The prospect of the gas industry coming to Illinois to extract gas from beneath our state using high-volume hydraulic fracturing has caused a great deal of controversy and concern, especially in parts of Illinois where leasing for drilling rights has been underway for well over a year. Horror stories from other states about open pits of toxic wastewater, secret brews of toxins injected into the earth, air emissions sickening neighbors, and contaminated drinking water are just a few of the impacts seen elsewhere.
Can we stop the industry from bringing fracking to Illinois? When legislators proposed a two-year moratorium on the practice last year, we strongly supported that proposal, and we support continued calls for a moratorium today. However, we also need to acknowledge that fracking is legal today in Illinois, and for all we know, may already be occurring as you read this. We also need to recognize that our current laws regulating oil and gas drilling, originally passed in 1941, are totally inadequate to deal with the range of issues raised by injecting millions of gallons of chemical-laced fluid deep into the earth only to come surging back with gas and potentially oil. In short, Illinois citizens and our environment, at the moment, are virtually defenseless against against the problems experienced in other states.
That's why it is essential that Illinois move quickly to get the strongest possible safeguards in place to protect citizens and their water supplies. Fortunately, discussions in Springfield have produced a basic agreement on what would be the strongest set of protections of any state in the country. The open pits for wastewater in use in other states will be banned here, and there will be none of the dumping the water into wastewater treatment plants, which has overwhelmed sewage plants elsewhere. The discharge of any fracking wastewater into surface water will be a felony offense. The industry must disclose what chemicals are used, and the most toxic ones will be banned. Ann Alexander from the Natural Resources Defense Council, who helped represent environmental groups in the negotiations that produced the proposal, has a good rundown on the major provisions of the bill here.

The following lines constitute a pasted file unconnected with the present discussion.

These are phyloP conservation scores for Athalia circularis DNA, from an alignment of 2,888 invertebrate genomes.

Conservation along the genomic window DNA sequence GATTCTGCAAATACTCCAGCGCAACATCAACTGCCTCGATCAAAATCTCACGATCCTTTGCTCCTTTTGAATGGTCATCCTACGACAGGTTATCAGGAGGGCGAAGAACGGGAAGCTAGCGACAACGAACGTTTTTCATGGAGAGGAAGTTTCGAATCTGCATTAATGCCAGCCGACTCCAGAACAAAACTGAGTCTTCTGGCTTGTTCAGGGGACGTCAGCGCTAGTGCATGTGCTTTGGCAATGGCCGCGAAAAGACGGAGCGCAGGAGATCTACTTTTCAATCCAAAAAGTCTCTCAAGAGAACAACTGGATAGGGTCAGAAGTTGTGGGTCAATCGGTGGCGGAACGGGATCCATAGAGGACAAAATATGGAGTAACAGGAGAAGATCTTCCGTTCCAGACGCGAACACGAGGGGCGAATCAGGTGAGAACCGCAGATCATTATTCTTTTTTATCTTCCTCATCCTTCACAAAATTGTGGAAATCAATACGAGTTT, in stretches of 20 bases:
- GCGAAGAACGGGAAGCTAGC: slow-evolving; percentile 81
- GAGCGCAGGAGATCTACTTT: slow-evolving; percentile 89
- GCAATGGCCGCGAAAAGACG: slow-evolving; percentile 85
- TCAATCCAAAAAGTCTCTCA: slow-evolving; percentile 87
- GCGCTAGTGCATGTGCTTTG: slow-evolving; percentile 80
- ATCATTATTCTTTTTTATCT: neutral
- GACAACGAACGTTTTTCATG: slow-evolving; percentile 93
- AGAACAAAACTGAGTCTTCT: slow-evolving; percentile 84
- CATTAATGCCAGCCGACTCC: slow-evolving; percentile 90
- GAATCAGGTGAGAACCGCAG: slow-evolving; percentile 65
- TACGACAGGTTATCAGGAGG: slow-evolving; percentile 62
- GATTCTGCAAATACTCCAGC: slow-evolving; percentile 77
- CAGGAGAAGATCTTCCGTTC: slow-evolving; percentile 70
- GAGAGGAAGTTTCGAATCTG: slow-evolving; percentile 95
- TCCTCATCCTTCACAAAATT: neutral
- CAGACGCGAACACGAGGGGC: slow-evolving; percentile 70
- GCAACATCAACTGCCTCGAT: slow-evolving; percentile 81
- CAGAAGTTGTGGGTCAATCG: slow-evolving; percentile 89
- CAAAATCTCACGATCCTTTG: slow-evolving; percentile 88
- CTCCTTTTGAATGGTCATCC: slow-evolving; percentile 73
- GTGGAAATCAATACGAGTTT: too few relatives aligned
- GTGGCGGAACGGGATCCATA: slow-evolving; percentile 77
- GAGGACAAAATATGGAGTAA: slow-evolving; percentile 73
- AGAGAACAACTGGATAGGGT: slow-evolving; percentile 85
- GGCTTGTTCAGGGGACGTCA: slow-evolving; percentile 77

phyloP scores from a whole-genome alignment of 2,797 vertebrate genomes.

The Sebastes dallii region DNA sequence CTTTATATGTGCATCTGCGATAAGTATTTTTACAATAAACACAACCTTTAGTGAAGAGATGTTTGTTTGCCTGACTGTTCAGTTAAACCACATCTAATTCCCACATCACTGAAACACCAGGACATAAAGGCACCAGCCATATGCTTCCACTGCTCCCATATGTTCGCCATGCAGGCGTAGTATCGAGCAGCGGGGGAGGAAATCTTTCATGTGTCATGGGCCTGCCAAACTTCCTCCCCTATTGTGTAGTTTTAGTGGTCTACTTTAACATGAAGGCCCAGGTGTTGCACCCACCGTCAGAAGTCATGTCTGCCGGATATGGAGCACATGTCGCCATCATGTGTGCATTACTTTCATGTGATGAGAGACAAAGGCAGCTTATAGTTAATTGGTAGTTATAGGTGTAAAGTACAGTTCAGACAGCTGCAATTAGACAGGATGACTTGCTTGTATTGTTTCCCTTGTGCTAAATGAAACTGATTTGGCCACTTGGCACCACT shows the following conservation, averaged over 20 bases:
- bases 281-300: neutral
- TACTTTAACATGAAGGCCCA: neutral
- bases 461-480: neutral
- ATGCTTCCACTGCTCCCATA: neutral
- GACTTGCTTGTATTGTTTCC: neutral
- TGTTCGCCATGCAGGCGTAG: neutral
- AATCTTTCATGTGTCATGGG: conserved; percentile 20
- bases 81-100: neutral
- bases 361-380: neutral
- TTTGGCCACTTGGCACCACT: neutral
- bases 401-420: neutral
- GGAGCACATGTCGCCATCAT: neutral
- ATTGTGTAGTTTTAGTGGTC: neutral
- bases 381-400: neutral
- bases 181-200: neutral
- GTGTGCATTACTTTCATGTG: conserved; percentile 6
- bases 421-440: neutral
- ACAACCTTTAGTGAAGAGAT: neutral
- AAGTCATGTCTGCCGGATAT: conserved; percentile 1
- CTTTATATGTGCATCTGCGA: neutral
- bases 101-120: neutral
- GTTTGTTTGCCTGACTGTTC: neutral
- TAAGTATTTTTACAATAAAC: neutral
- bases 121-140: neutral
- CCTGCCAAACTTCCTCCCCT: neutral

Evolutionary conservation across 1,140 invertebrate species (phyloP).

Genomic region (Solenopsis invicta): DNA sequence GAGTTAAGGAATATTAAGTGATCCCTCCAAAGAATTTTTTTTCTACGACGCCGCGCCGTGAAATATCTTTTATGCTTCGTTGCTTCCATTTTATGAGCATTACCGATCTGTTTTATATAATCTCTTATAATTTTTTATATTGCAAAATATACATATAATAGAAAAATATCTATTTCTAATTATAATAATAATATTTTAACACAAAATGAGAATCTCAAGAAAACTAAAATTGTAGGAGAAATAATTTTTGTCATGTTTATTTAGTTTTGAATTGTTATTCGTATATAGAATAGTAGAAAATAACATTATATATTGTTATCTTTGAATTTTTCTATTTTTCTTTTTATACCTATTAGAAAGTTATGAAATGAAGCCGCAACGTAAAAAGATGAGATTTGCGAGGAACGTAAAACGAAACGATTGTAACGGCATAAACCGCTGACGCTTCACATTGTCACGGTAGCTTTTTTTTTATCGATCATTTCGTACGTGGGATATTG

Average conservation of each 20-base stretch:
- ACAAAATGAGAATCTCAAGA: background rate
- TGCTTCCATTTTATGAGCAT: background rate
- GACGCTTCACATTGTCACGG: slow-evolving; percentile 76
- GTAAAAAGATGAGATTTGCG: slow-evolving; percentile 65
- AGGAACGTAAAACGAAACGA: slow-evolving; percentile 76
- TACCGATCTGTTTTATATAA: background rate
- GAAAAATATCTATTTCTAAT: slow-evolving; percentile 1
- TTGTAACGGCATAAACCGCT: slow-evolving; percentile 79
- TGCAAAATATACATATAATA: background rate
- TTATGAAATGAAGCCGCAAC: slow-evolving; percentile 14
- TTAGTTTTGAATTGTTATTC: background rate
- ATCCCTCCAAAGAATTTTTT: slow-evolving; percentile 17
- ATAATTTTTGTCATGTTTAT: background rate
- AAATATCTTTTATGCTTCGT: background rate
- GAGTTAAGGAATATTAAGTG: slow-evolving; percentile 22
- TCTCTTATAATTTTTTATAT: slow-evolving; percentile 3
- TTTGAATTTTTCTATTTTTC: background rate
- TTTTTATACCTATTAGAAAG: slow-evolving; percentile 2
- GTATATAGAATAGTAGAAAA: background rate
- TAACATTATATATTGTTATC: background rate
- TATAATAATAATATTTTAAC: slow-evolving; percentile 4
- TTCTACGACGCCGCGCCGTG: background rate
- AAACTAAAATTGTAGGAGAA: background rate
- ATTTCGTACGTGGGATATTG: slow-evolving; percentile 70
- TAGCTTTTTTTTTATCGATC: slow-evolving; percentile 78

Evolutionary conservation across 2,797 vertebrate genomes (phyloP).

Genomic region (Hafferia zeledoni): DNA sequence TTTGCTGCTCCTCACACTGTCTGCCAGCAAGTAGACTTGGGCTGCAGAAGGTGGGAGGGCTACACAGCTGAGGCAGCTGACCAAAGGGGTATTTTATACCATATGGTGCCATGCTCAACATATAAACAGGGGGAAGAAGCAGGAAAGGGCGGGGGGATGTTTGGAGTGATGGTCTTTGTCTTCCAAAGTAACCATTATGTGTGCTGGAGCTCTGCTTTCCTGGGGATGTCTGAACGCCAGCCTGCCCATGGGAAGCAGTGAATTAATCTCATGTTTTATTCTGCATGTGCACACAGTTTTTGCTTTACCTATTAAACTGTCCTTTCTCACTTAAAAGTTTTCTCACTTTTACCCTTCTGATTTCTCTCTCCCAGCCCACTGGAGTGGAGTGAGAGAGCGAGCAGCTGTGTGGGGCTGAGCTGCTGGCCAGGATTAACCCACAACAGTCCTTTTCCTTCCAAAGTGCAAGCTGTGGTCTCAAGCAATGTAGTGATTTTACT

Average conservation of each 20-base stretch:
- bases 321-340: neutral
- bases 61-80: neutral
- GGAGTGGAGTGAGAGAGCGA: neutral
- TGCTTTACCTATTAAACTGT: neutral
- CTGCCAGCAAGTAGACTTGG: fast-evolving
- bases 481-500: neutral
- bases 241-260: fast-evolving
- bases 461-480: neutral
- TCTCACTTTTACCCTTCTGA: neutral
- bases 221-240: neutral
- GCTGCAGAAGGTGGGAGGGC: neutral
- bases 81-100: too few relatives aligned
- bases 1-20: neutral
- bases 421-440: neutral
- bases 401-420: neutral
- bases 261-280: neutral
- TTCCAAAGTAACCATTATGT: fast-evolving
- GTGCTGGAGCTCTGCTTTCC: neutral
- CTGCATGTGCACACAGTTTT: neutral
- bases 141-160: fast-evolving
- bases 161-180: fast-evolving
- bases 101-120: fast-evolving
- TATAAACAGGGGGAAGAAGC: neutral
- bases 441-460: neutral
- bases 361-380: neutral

We certainly applaud the leaders who recognized the urgency of getting these safeguards in place. Representatives John Bradley (D-Marion) and David Reis (R-Olney) led the talks, and Ann Williams (D-Chicago), Naomi Jakobsson (D-Urbana), and House Majority Leader Barbara Flynn-Currie (D-Chicago) particularly focused on the environmental safeguards. Governor Quinn's Illinois Department of Natural Resources, which has been advocating for strong legislation for over a year, will be faced with regulating the industry and played a critical role. Attorney General Lisa Madigan's team fought for the strongest possible regulations at every step of the way.
The bill is certainly not perfect, and its ultimate effectiveness in protecting public health and the environment will be in how it is enforced. This will be a major test for the Department of Natural Resources, which will need significant new resources to do the job. That will be a key issue in the next phase of discussions, which will focus on taxes and fees the industry must pay. If the safeguards in HB2615 are going to work, they must be accompanied by adequate fees, paid by industry, to cover the state's substantial costs.
We certainly share the concerns of those who live in areas where tracking is likely to occur - they have reason to be concerned. Hopefully, once House Bill 2615 is signed into law, they will be much safer than they are today, and much better protected than citizens in other states facing the same concerns. We may not be able to decide whether fracking comes to Illinois, but we absolutely must decide to make sure we are as protected as we can be.
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